3.1. Levels in the Styrian Block

Distinctive levels of the study area can be placed into two groups. The more elevated levels appear to be denudation plains, whereas levels at lower elevations are usually terraces. Below, we will touch on each of these levels starting from the highest: (i) The uppermost prominent level is the so-called Hubenhalt level (HUB) (Fig. 3). This level is presumably the oldest of all surfaces in the Styrian Block and occurs exclusively in the Highland at elevations around 1200 ma.s.l. It is of supposedly Middle Pannonian age (Winkler-Hermaden, 1957) and can be found as a pronounced planation surface east of the Hochlantsch summit: the Teichalm (Figs. 2a and 3a). The HUB is named after the Hubenhalt, a small planation preserved at a crest just southwest of Teichalm (Fig. 3a). (ii) The next lower (and younger) planation surface, possibly representing a dry valley, belongs to the Trahütten level (TH). The TH is pronounced at elevations of about 1000 ma.s.l. in the Highland and the crystalline basement and is supposedly ofLatest Pannonian age (Winkler-Hermaden, 1957). This level is named after a planation surface on the eastern side of the Koralpe just west of Deutschlandsberg. This level is distinct due to its speleogenetic occurrences in the Central Styrian Karst, but not preserved in the Styrian Basin. In the Koralpe region, planations correlate well in elevation with planations in the Highland of Graz (Winkler-Hermaden, 1957) and further support the idea of a spatially broad evolution of planation surfaces along erosional base levels of that particular time over the whole Styrian Block regardless of lithology. This becomes even more evident for the subjacent level. (iii) The Hochstraden level (HS) is the highest level that can be observed both in the Highland and in the Lowland due to the preservation of denudation plains at about 550 ma.s.l. on top of a volcanic cone in the basin, the so-called Stradnerkogel (Fig. 3b). This level is of supposedly uppermost Pliocene age (Winkler-Hermaden, 1957). On top of this denudation plain so-called post-basaltic gravels are preserved in the vicinity of a locality named Hochstraden. An alias for this level is Kalkleiten-Möstl (Hilber, 1912). Kalkleiten is a locality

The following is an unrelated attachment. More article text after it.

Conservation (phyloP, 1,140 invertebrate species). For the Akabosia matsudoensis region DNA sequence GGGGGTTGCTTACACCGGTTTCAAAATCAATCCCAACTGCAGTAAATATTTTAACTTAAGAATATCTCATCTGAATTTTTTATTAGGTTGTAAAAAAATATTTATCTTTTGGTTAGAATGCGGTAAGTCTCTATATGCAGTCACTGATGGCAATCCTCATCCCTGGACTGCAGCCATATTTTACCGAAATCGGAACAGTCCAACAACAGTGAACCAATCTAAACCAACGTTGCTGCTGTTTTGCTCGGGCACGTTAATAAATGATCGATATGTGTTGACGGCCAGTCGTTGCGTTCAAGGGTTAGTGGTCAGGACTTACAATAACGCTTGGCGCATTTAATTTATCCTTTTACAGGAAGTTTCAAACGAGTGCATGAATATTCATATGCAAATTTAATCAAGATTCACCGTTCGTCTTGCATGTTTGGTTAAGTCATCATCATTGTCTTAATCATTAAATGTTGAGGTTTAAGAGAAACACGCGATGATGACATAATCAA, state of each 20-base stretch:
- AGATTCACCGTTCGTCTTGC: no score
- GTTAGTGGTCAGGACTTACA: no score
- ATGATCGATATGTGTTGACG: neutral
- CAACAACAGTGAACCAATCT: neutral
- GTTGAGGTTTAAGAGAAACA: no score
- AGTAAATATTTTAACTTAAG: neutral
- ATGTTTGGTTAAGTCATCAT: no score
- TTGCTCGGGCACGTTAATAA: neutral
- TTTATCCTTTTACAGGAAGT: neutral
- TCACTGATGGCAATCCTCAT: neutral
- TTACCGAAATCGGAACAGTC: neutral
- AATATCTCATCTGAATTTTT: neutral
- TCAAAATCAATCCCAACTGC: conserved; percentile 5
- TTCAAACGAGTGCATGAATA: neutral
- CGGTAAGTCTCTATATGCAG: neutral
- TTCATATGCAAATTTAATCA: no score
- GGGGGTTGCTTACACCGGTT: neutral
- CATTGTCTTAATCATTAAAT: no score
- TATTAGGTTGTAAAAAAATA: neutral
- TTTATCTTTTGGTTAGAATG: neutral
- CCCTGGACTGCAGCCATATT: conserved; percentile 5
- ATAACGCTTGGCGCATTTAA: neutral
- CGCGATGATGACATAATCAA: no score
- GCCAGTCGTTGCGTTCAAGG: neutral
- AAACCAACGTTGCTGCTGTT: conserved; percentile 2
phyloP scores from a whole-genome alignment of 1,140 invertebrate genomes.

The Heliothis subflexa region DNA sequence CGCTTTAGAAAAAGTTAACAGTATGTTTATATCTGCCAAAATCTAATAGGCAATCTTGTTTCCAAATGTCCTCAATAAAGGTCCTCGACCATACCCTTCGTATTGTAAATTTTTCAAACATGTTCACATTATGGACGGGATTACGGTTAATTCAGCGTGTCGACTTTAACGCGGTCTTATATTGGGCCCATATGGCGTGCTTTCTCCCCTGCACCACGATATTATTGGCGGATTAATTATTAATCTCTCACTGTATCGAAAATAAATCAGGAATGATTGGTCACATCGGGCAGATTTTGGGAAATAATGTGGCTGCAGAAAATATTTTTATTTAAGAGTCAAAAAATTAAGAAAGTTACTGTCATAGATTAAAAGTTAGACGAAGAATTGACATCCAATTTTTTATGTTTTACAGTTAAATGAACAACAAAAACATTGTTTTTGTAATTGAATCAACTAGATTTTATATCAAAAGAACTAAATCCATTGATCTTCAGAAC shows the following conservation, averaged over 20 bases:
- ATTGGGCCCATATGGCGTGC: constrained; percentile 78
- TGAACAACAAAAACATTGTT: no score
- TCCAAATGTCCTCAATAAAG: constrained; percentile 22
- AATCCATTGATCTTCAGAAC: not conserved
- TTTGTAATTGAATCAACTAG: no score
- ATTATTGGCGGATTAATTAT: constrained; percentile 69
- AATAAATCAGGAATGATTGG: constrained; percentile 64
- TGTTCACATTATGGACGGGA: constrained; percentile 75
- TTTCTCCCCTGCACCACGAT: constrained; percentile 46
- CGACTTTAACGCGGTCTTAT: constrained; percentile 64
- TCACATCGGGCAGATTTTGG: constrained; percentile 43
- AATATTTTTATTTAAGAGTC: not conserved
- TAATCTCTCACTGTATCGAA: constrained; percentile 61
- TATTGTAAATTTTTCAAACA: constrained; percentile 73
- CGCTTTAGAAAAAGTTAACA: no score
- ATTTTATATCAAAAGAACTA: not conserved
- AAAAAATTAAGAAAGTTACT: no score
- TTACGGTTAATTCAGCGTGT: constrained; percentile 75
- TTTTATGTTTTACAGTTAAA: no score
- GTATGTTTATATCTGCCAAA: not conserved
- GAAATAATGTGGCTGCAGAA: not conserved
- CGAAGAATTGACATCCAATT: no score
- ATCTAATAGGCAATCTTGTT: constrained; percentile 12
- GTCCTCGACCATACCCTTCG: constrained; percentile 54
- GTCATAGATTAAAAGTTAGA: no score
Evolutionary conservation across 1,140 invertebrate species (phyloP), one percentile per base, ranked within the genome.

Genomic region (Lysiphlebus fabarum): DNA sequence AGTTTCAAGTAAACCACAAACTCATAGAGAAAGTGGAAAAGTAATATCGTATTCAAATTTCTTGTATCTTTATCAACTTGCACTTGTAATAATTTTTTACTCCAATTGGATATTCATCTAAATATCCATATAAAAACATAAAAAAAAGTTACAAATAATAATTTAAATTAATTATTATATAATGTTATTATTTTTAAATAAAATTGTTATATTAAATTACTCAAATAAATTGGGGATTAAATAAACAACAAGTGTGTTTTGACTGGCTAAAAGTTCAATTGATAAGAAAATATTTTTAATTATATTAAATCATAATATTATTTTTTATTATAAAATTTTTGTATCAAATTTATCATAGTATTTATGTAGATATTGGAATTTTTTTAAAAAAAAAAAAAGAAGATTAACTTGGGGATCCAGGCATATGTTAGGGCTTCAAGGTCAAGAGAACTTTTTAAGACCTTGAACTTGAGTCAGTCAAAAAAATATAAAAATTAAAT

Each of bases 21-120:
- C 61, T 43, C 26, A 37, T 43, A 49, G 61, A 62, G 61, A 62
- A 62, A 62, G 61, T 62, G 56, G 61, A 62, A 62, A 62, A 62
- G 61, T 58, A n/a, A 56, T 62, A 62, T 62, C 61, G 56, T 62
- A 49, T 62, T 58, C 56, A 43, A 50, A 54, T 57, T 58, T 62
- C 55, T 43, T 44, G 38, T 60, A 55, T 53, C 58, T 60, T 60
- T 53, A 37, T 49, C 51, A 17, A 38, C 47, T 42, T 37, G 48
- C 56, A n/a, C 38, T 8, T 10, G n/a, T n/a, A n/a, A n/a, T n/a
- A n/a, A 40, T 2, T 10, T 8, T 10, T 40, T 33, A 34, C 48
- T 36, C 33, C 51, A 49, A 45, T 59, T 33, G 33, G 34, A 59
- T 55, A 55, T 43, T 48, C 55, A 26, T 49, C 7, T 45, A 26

Fig. 2. Field impressions of the study area: (a) Aerial photograph of the Teichalm planation (-1200 ma.s.l.), correlated to the Hubenhalt level. Downstream of the lake, the Mixnitzbach creek crosses the Barenschutzklamm gorge. (b) Aerial photograph from the Hochlantsch region. The Rothelstein (1263 ma.s.l.) in the foreground, with the Bucheben saddle (1081 ma.s.l.) and then the Rote Wand (1505 ma.s.l.) behind to the NE. The summit in the background is the Hochlantsch (1720 ma.s.l.). Aerial photographs (a) and (b) courtesy of Ruedi Homberger. (c) View from the Bucheben saddle towards north. Two planations are separated by a steep rockwall. The upper planation surface is correlated to the HS (here ~850ma.s.l.) and the lower to the SB/ZB level (-700 ma.s.l.). (d) Planation surfaces along the Schiffal (-750 ma.s.l.) correlate to the SB/ZB level, seen from the Rothelstein close to the entrance of the Drachenhohle (DH). Note the gravel pits and a swimming pond along the Mur River. (e) View from a cave of the Peggauerwand rockwall at 511 ma.s.l. down into the Mur valley towards south. Based on burial ages of cave sediments this cave level at about 100 m above the current base level of the Mur developed -2.5 Ma ago. (f) View from the west towards the Tanneben massif. The plateau right above the rock wall and the quarry can be clearly seen. This planation belongs to the HS. The peak in the upper right of the picture is the Schockl (1445 ma.s.l.) and the village visible in front of the Tanneben massif is Peggau (410 ma.s.l.). The town is located in the Mur valley, which forms the current base level. (g) Detailed photograph of the Peggauerwand rockwall. The obvious perched caves indicate former water tables and groundwater elevations, thereby illustrating relative valley lowering over the last million years. (h) View from Kapfenstein towards south. The plateau-like rise (-550 ma.s.l.) in the right of the picture is the Stradnerkogel. The planation surface is correlated to the HS. Further to the east planation surfaces of the Zaraberg and the Stadelberg are noticeable (-400 ma.s.l.). They belong to the subsequent SB/ZB level. (i) and (j) Terrace riser (anthropogenic changes are likely) of the Helfbrunn terrace, seen from the low terrace gravels. The investigated loam pit is situated some 100 m to the North. (k) View from Gosdorf "Murturm" towards the north. Terraces and planation surfaces are visible, although the forested floodplain makes it difficult to clearly see terrace risers. Note the grassland in the lower left of the picture, which belongs to the Helfbrunn terrace. In the background the volcanic cones of Stradnerkogel (left) and Kloch (right) with their pronounced denudation plains are noticeable.